Chris Padilla/Blog / Tech

Mocking Packages in Jest

Compile Error

Last time when running my jest tests, I got an error, but it's not related to the test. The gist of the error was:

Cannot use import statement outside of a module.

—in relation to a package I'm importing called remark.

Initially, I assumed it was a transpile error. Thus ensued a run down the rabbit hole of configuring Jest to transpile ESM files to CommonJS.

I could say there were some interesting finds from that tangent:

  • This Github conversation highlights why Jest finds an issue with compiling a seemingly unrelated package, which was my case. Remark was not used in my test directly.
  • I found that Jest actually has an experimental native solution for using ECMAScript Modules
  • I spent a great deal of time playing with the Jest and Babel Config, trying to get babel to transpile Remark.

All dead ends for me.

The final recommendation I came across was to give up and find a better package.

An unsatisfactory solution at first, but it got me thinking about how I was very likely overlooking a simple solution.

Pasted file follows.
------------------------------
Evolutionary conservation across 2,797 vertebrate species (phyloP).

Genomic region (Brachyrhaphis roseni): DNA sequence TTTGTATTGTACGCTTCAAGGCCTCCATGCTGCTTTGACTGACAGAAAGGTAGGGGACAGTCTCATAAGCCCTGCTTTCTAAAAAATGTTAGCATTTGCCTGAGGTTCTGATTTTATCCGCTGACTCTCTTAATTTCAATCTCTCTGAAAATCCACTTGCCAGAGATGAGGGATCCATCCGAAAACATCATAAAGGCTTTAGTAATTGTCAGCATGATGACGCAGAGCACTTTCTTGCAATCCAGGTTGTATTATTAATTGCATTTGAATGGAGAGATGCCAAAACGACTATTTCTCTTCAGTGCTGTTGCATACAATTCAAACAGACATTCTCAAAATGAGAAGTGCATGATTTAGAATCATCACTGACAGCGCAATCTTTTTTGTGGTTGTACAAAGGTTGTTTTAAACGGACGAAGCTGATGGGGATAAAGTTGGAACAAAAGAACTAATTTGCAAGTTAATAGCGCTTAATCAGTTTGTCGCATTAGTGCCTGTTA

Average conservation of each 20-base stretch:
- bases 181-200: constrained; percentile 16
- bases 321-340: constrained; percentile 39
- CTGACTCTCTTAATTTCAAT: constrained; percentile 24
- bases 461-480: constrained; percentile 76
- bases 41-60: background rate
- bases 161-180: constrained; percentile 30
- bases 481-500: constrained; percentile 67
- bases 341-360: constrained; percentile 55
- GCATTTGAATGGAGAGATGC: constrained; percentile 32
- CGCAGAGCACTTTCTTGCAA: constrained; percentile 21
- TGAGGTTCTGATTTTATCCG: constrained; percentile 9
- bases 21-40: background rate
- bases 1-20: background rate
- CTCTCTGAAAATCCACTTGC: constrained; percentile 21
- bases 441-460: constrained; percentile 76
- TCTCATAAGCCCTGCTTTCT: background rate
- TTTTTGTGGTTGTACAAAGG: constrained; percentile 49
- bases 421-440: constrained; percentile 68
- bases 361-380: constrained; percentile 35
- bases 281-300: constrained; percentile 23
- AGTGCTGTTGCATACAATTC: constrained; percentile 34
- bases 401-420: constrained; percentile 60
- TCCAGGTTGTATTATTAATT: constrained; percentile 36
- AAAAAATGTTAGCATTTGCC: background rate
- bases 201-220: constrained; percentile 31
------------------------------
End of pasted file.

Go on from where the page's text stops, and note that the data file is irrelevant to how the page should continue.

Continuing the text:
I learned first hand, logistically, the benefit of mocking to solve an implementation error. But that limitation also highlights why you mock. It's to isolate your tests to your own systems.

Nowhere along the journey of setup was there an issue with my code. It was with how the package was bundled.

But that's not even my domain to test!

This is the principle behind mocking. You want to abstract away the implementation of outside modules, packages, and systems so you can focus specifically on what unit or internal systems you're trying to test.

Implementing in Jest

Thankfully, the application of this is very straightforward with Jest.

import { getAlbums, getAllPosts } from '../lib/api';
import { remark } from 'remark';
import html from 'remark-html';

jest.mock('remark', () => ({
  remark: jest.fn(() => ''),

jest.mock('remark-html', () => '');

test('Verify no conflicting slugs', () => {...}

In the same test file, we:

  1. Import the dependencies
  2. wrap both in a jest.mock method
  3. Return the mocked result of those calls.

Remark is a library that my function calls don't really even need access to, so returning empty strings should do just fine.

And there we go! Jest is smart enough to know now that it doesn't even need to look inside either of my remark modules now that we have mocked versions of them.

I can now go along happily testing my slugs with each blog post and album release.